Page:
Most of the Rome–Naples line opened in December 2005, the Turin–Milan line partially opened in February 2006 and the Milan–Bologna line opened in December 2008. The remaining sections of the Rome–Naples and the Turin–Milan lines and the Bologna–Florence line were completed in December 2009. All these lines are designed for speeds up to 300 km/h (190 mph).
All links have the same gauge.
- Austria — voltage change 3 kV DC/15 kV AC
- France — voltage change 3 kV DC/25 kV AC or 1.5 kV DC
- Slovenia — same voltage
- Switzerland — voltage change 3 kV DC/15 kV AC (plus two narrow gauge lines, same voltage)
- Vatican City — from Rome San Pietro Railway Station, the trains to Vatican City must be carried with a diesel locomotive
- San Marino — closed, narrow gauge
Stations on the border are:
- Ventimiglia is the border station on the Genoa-Nice main line.
- Modane is the border station on the Turin-Lyon main line (Fréjus Tunnel line).
- Domodossola is the border station of the Milan-Bern/Geneva main line (Simplon Tunnel line).
- Luino is the border station of the Oleggio–Pino railway.
- Chiasso is the border station of the Milan-Zürich main line (Gotthard Tunnel line).
- Tirano is the terminus on the Italian side of the 1,000 mm (3 ft 3 3⁄8 in) Bernina line of the Rhätische Bahn.
- Brenner is the border station of the Verona-Innsbruck main line (Brenner railway).
- San Candido is the border station of the Fortezza-Lienz secondary line.
- Tarvisio Boscoverde is the border station of the Venezia-Wien main line (Austrian Southern Railway line).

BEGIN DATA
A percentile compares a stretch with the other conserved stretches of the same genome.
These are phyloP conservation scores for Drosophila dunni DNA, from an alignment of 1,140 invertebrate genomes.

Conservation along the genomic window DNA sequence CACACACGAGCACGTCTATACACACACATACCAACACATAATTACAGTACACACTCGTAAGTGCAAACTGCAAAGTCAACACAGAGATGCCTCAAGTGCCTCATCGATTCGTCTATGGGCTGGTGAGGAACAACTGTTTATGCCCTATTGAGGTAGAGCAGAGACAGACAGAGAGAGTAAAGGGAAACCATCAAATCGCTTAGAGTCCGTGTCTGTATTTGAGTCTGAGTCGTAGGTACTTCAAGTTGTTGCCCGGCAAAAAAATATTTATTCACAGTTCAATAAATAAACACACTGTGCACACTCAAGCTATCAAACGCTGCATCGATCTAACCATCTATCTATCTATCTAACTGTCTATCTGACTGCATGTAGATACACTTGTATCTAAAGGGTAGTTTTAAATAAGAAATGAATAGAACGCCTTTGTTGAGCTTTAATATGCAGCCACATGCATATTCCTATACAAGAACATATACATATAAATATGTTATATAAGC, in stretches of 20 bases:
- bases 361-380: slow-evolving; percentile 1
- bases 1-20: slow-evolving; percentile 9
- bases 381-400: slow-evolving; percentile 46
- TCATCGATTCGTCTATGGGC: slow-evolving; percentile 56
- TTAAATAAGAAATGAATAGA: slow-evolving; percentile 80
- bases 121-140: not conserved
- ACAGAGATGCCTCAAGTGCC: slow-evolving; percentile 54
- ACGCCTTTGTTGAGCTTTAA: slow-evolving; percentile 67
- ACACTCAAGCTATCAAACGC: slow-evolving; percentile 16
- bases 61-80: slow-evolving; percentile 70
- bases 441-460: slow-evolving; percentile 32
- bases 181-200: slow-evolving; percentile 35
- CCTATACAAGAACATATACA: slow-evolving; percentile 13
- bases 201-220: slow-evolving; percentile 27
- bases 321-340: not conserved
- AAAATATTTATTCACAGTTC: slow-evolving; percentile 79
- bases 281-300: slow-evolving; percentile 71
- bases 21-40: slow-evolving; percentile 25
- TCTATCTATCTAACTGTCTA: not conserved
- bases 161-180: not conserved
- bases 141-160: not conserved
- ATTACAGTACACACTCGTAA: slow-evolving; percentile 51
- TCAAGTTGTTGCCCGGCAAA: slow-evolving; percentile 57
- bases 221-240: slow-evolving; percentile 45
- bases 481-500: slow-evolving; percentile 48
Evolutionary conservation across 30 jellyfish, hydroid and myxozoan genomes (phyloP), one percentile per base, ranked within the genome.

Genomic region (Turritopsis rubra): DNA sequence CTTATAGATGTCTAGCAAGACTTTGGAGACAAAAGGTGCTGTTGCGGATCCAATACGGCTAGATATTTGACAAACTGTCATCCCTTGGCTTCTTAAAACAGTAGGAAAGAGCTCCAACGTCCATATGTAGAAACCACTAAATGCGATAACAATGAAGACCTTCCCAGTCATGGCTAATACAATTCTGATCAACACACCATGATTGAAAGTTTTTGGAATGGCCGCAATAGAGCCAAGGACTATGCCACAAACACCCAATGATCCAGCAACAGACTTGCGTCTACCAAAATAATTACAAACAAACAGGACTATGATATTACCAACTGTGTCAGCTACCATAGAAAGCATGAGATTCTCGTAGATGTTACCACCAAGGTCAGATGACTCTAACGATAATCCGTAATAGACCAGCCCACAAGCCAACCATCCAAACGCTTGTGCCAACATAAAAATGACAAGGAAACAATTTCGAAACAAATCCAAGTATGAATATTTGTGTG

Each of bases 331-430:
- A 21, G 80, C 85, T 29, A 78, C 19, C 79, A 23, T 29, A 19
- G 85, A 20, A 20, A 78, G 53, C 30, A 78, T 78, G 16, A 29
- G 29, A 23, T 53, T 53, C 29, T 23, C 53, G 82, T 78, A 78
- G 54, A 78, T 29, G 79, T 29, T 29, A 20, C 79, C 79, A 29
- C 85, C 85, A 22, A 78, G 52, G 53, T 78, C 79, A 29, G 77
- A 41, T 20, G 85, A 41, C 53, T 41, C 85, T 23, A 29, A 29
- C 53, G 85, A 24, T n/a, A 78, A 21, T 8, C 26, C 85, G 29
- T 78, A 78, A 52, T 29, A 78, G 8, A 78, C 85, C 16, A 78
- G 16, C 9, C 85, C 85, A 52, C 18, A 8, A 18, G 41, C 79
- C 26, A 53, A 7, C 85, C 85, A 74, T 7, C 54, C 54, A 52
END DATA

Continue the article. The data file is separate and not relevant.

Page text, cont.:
- Gorizia Centrale station serves as link to the Slovenian Railways, through the station of Nova Gorica, which can be entered also directly by pedestrians from the Italian side.
- Villa Opicina station (Villa Opicina, Trieste) serves as link to the Slovenian Railways, through the stations of Sežana and Repentabor.
Categories and types of trainsEdit
These are the major service categories and models of Italian trains.
Italo operates on main High-Speed lines by NTV. Makes a few stops in the most important cities.
Frecciarossa operates on High-Speed lines by Trenitalia. Makes a few stops in major cities.
Frecciargento operates on High-Speed lines by Trenitalia. Makes some stops in big cities.
Frecciabianca operates on main lines by Trenitalia. Stops in big cities.
Intercity operates on main lines by Trenitalia. Stops in big cities.
Eurocity, formerly Cisalpino, operates on international main lines within the European Union by Trenitalia. Stops in big cities.
RegionaleVeloce operates on regional lines in a region or in adjacent regions by Trenitalia. Stops in the main stations of the local service.
Regionale operates on regional lines by Trenitalia. Stops in every station of the local service.
Regio-Express operates on regional lines by Trenord. Stops in some station of the local service.
Regionale as operates in Trentino-Alto Adige by SAD
Regionale as operates in some lines of Veneto by Sistemi Territoriali (ST)
Regionale as operates in Friuli-Venezia Giulia by Società Ferrovie Udine-Cividale (FUC)
Regionale as operates in Apulia by Ferrovie del Sud Est (FSE)
- "La rete oggi". RFI Rete Ferroviaria Italiana. Archived from the original on 4 December 2011. Retrieved 15 November 2011. Cite uses deprecated parameter
- Total length of tracks: double tracks are counted twice.
- "Il sistema di elettrificazione a 25kV c.a." RFI Rete Ferroviaria Italiana. Retrieved 16 November 2011.
- Cornolo Giovanni. Una leggenda che corre: breve storia dell'elettrotreno e dei suoi primati; ETR.200 – ETR.220 – ETR 240. ISBN 88-85068-23-5
- "Ferrovie dello Stato" (in Italian). Retrieved 20 August 2008.
- "The age of the train" (PDF).
- Parks, Tim (2013). Italian Ways: On and Off the Rails from Milan to Palermo. London: Harvill Secker. ISBN 9781846557743.
- Fascicolo Linea 82 bis – AV/AC Torino – Milano – Napoli Tratto di linea Milano Rogoredo – Firenze Castello e relative interconnessioni con linea Milano – Bologna – Firenze (Tradizionale) (in Italian). Rete Ferroviaria Italiana. pp. 90–119 and 150–179.